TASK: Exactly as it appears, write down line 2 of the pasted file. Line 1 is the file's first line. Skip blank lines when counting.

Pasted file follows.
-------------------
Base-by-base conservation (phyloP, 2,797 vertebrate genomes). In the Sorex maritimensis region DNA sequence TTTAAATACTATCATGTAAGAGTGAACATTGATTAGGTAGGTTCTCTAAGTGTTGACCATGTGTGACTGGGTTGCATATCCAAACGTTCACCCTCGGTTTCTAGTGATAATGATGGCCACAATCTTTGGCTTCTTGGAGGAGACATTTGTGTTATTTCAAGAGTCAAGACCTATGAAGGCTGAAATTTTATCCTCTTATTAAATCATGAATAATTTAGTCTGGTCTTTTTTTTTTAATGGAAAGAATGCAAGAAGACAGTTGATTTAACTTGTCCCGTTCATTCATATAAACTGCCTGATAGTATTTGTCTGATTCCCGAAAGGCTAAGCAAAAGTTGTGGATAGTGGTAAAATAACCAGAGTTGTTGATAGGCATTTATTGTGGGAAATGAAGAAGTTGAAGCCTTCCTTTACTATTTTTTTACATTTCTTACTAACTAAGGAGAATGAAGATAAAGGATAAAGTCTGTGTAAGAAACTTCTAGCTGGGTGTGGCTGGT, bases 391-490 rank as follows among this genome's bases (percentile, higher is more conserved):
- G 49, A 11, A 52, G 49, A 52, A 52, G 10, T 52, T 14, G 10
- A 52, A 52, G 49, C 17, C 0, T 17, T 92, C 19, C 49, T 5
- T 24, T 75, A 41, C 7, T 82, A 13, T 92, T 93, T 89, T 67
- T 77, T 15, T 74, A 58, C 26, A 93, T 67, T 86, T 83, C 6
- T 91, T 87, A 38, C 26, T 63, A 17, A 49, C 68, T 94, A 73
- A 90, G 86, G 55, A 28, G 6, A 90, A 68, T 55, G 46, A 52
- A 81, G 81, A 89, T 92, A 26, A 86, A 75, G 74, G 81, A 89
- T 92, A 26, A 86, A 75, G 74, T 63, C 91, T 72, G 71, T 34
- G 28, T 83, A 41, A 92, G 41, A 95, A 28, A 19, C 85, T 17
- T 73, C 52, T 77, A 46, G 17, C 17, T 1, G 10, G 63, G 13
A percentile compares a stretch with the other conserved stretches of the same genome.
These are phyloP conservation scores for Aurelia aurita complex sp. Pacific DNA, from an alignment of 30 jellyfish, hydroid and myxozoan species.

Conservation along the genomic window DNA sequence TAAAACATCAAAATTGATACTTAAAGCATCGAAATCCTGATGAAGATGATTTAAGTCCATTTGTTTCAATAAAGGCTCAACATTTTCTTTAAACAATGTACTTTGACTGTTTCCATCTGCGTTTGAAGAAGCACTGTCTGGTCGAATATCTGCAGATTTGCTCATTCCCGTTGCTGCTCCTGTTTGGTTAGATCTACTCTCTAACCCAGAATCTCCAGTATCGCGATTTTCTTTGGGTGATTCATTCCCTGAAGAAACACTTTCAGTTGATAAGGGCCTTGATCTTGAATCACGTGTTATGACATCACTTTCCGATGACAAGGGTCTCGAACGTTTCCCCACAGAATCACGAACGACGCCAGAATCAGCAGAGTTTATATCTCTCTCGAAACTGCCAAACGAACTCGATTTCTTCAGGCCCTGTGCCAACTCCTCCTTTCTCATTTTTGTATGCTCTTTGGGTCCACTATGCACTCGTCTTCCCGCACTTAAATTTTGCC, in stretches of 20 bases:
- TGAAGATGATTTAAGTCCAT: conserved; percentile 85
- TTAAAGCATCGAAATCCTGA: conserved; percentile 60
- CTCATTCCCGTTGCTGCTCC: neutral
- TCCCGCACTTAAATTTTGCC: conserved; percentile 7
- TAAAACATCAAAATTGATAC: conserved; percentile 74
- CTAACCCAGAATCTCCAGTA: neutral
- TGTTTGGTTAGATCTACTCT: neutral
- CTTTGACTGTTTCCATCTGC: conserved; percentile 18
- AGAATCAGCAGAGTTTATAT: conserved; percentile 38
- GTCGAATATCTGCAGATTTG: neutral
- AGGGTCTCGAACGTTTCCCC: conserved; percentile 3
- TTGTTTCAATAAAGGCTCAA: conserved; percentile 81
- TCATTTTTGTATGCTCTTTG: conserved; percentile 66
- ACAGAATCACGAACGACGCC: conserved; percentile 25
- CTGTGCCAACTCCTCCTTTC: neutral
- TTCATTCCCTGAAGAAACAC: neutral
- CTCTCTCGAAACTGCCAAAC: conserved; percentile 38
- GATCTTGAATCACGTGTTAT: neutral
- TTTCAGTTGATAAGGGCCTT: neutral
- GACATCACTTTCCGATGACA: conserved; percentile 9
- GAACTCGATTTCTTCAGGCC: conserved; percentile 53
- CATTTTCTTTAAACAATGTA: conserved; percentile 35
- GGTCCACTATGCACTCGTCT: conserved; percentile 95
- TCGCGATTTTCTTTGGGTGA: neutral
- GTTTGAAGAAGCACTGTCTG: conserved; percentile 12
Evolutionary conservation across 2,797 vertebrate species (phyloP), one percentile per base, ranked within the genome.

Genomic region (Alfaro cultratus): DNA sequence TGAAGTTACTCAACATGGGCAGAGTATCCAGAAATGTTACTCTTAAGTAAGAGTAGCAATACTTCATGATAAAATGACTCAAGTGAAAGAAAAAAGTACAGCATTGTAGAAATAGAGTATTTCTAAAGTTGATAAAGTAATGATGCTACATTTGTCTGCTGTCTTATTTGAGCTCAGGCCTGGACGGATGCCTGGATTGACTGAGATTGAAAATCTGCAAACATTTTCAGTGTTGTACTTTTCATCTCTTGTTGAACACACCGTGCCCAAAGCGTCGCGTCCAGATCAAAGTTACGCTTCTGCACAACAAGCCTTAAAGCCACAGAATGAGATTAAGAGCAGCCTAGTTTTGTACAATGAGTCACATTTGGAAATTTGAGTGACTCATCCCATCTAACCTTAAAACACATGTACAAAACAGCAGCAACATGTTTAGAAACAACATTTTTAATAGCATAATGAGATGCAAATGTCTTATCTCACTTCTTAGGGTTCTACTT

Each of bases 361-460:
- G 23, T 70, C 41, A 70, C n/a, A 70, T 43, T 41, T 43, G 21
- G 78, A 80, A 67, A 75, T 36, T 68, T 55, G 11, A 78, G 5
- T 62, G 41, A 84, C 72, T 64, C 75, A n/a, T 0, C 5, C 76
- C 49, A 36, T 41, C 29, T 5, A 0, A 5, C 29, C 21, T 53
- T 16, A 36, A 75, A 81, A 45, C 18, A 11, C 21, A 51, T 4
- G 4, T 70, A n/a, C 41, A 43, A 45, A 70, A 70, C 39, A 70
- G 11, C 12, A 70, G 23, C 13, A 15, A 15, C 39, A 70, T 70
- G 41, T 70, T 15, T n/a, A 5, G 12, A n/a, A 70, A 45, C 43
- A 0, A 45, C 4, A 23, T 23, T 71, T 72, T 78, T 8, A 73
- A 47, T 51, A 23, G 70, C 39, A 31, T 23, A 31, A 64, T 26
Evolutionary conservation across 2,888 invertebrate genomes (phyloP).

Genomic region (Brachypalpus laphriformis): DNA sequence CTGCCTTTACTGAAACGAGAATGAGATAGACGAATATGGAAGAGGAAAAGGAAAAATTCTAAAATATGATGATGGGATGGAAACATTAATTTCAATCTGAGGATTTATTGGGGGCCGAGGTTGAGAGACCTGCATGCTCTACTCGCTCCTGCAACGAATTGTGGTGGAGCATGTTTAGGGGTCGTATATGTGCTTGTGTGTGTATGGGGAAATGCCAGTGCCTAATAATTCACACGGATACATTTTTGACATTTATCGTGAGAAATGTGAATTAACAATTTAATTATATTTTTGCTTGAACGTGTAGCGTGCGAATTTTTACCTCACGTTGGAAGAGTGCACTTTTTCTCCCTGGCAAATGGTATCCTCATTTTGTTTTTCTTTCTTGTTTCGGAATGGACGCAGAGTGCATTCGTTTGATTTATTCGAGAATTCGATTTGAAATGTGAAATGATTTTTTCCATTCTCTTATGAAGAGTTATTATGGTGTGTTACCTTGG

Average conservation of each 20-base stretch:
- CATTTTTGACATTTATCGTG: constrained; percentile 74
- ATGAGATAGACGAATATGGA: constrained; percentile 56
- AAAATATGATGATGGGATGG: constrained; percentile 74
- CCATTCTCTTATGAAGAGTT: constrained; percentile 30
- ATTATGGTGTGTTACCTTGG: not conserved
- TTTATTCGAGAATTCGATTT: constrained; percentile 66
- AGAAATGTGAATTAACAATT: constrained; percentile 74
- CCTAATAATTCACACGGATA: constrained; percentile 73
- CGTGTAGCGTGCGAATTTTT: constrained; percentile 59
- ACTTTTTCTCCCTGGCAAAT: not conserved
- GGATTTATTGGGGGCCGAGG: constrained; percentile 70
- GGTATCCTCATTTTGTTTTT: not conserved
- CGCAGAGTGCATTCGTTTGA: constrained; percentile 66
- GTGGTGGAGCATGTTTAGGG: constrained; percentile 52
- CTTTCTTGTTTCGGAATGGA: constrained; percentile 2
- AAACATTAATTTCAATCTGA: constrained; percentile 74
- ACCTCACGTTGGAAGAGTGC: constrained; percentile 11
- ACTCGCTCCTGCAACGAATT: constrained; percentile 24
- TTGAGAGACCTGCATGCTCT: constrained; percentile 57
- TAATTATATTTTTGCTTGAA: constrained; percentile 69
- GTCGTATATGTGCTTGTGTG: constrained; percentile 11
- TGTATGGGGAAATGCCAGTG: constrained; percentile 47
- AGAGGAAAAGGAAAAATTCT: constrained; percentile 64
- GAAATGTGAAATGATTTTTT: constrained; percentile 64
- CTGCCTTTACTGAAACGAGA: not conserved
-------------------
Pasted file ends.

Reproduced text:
- G 49, A 11, A 52, G 49, A 52, A 52, G 10, T 52, T 14, G 10